The 2018 season

Fans like to speculate at this point. What if Burrow had stayed and started, instead of Haskins? It’s hard to say, but it’s easy to compare their 2018 stats. And Haskins was way better. Or perhaps the OSU offense was way better.

Haskins completed 70% of his passes (373/533) for 4,831 yards, 50 touchdowns, and only eight interceptions. Burrow’s numbers, in his first year as a starter (he had redshirted a season, then sat on the bench for two at OSU), are much more modest. He was 219 of 379 in completions (57.8%) for 2,894 yards. Burrow recorded 16 passing TDs and had five interceptions. The LSU Tigers finished 2018 10-3, ranked No. 6.

Who would you rather have, Haskins or Burrow? Easy. Haskins any day.


Haskins moved on to the NFL – and why not, with those stats? Ryan Day persuaded Justin Fields to leave Georgia and come to Columbus. Martell said that he welcomed the challenge and then was gone before the challenge could take place. Joe Burrow was back at the helm for LSU, and the players around him were better.

We sometimes forget that Fields was a starting QB for the first time in 2019. The Buckeyes were ranked fifth in the preseason polls and moved up to No. 2 after demolishing Maryland on Nov. 9, 73-14. Fields was magnificent all year. He completed 67.2% of his passes for 3,273 yards, 41 TDs, 3 INTs, and a QB rating of 181.4 – better than Haskins’ from the previous year. His receivers? Chris Olave was atop the heap with 840 yards, followed by K.J. Hill, Binjimen Victor, and a freshman Garrett Wilson.

If Fields was “magnificent,” Burrow was other-worldly, magical. Burrow completed 76.3% of his passes (402/527) for 5,671 yards. He threw 60 touchdown passes and had only six interceptions. His rating that year was an unheard of 202! LSU, the nation’s top-ranked offense in 2019, was loaded with receivers: Ja’Marr Chase (84 receptions, 1780 yards, 20 TDs), Justin Jefferson (111 receptions, 1540 yards, 18 TDs), Terrace Marshall, Jr. (46, 671, 13 TDs), and Thaddeus Moss (47, 570, 4). The top rusher was Clyde Edwards-Helaire, who averaged 6.6 yards a carry, picking up over 1400 yards and running for 16 scores.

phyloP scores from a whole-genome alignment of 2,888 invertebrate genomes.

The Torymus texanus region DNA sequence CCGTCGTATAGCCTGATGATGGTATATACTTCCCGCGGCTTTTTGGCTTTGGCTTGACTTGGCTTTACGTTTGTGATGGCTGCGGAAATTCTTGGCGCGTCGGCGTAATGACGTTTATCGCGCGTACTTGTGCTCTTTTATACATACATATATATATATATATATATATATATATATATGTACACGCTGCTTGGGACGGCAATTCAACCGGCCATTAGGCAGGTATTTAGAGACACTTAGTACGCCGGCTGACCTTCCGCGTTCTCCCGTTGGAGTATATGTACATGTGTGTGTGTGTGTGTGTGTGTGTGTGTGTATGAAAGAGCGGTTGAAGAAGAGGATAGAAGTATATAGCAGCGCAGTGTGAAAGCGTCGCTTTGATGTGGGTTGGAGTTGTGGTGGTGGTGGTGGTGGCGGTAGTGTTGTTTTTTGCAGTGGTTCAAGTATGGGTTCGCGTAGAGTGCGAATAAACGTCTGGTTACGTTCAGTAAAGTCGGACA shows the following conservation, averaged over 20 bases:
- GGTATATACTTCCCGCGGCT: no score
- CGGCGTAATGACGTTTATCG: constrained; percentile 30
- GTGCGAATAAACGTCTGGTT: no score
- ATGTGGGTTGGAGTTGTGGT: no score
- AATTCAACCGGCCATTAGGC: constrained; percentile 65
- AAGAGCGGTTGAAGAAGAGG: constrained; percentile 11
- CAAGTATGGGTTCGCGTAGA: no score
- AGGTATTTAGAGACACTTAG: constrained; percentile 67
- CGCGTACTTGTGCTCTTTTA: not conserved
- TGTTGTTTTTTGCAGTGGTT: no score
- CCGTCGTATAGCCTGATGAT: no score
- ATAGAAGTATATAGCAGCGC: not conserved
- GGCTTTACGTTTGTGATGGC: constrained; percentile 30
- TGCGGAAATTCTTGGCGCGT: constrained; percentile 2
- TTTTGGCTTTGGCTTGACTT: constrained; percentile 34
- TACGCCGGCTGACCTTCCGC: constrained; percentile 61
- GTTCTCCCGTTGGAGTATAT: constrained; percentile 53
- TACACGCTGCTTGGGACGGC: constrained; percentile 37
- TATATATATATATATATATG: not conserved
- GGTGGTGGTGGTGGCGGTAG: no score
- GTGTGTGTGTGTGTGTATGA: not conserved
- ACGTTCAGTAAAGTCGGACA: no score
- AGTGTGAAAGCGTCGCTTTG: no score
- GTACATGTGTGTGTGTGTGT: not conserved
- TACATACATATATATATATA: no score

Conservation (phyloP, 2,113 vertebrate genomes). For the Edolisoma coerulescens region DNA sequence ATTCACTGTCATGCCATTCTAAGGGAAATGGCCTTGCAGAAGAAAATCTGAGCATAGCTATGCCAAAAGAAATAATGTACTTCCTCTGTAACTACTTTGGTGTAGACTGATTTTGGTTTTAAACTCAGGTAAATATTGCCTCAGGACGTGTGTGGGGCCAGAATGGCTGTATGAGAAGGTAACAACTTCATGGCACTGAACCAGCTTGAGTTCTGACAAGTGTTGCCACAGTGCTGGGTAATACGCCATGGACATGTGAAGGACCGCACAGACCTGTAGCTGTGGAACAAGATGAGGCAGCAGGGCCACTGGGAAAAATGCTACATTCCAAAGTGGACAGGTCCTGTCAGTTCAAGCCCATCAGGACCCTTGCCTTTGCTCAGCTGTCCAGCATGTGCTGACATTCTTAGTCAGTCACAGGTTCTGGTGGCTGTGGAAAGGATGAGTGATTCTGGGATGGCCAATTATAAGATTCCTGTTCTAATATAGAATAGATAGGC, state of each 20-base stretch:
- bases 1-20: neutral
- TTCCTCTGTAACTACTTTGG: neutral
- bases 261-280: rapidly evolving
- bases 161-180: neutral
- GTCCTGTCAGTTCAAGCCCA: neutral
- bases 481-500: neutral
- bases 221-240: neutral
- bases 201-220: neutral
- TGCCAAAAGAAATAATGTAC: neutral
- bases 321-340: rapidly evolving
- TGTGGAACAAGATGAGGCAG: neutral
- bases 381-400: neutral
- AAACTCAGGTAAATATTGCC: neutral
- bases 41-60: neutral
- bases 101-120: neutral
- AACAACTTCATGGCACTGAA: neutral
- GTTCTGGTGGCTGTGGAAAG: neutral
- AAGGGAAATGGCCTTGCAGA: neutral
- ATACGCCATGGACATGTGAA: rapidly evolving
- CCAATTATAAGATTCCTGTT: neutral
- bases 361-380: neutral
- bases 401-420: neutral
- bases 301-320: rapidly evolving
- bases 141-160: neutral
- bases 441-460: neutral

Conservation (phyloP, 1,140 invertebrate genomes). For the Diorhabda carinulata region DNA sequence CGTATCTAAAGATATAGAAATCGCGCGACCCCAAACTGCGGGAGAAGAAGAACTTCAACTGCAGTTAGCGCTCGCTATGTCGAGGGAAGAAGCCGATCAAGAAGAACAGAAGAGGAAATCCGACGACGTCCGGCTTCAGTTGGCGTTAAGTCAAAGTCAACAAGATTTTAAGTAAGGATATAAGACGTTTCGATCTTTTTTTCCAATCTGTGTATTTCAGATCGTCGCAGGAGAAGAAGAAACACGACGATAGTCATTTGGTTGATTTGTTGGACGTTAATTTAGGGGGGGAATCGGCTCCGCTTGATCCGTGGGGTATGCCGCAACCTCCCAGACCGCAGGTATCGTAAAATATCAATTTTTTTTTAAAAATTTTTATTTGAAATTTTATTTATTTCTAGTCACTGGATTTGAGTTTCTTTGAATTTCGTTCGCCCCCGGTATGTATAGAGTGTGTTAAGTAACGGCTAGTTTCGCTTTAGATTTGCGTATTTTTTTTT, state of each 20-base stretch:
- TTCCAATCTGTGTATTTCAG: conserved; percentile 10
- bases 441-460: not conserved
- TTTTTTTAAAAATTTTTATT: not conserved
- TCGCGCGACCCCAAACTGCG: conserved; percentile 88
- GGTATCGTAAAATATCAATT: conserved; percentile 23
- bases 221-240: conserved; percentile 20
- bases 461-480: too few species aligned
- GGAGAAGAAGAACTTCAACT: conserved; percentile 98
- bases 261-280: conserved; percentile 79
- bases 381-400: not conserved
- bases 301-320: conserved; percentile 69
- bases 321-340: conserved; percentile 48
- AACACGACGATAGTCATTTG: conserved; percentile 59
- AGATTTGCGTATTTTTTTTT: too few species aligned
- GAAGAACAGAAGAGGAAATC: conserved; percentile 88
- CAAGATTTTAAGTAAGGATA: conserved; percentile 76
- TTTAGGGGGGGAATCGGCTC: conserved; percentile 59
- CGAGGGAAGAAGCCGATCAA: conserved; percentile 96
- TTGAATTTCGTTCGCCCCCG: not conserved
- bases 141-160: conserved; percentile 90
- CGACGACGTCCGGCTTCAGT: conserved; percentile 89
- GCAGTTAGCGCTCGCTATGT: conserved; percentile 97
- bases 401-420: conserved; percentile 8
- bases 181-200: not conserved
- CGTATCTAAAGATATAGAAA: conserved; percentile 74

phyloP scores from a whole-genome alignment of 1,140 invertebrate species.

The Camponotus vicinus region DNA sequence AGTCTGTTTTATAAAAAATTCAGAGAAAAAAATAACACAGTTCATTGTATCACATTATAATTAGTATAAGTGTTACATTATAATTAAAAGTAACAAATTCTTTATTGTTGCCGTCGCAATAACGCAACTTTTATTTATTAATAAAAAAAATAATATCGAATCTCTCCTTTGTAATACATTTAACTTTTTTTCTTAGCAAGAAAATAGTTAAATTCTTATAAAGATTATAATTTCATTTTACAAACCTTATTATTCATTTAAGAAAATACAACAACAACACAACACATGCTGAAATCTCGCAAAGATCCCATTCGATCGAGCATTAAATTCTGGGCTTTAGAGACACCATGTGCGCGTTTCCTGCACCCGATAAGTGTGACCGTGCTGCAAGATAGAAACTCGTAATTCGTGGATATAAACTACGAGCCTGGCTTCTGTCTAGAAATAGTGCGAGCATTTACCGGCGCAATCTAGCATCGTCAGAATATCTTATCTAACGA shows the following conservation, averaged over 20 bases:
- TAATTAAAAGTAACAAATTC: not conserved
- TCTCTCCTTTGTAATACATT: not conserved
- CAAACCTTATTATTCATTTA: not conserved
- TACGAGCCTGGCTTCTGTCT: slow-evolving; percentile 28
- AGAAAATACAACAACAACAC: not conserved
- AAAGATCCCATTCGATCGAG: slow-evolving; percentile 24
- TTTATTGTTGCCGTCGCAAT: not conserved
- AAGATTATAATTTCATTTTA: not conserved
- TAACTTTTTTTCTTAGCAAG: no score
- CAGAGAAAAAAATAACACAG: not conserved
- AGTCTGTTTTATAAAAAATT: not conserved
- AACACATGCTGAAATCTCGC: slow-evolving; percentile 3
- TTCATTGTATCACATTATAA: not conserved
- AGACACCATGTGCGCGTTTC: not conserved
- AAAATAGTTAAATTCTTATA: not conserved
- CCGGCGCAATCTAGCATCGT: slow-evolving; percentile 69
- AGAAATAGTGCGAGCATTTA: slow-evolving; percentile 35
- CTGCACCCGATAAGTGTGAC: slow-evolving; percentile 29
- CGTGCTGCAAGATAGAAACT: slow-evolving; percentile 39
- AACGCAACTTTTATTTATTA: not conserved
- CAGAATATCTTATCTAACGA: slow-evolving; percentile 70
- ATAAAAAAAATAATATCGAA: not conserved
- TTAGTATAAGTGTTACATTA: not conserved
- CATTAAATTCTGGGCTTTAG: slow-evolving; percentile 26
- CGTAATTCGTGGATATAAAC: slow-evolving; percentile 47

What an offense!

What’s the answer?

Again, the numbers are lopsided, this time in Burrow’s favor. Most importantly, he brought home the national championship. Would he have done that at Ohio State in 2019 if he had stayed? Hard to say. Would he have beaten out Martell? Would Fields have gone elsewhere? Was the Buckeye supporting cast as good as LSU’s? Lots of questions.

But here’s my tentative answer to what if Joe Burrows hadn’t transferred to LSU. His decision would have been predicated upon his being the starter for the 2018 season. If he had been, I would think that he would have had a better year as a Buckeye than he had in Baton Rouge that year. Good enough to go pro? Probably? Burrows might not have played for OSU in 2019. Would Fields still have come?

Whatever might have happened, the Buckeye quarterbacks have been fantastic and can’t be blamed for any shortcomings that we’ve witnessed over the past several years. Certainly, the Bucks could have (should have) won that 2019 championship without Burrow. Burrow’s 2019 year was probably the best that I’ve ever seen from a college quarterback. The fact that he took the Bengals to the Super Bowl in his second professional season attests not only to his passing skill but also to his leadership.

It would have been nice to see him play more in Columbus, but he had three seasons to show his stuff to Meyer and Day. And they picked other quarterbacks. No regrets.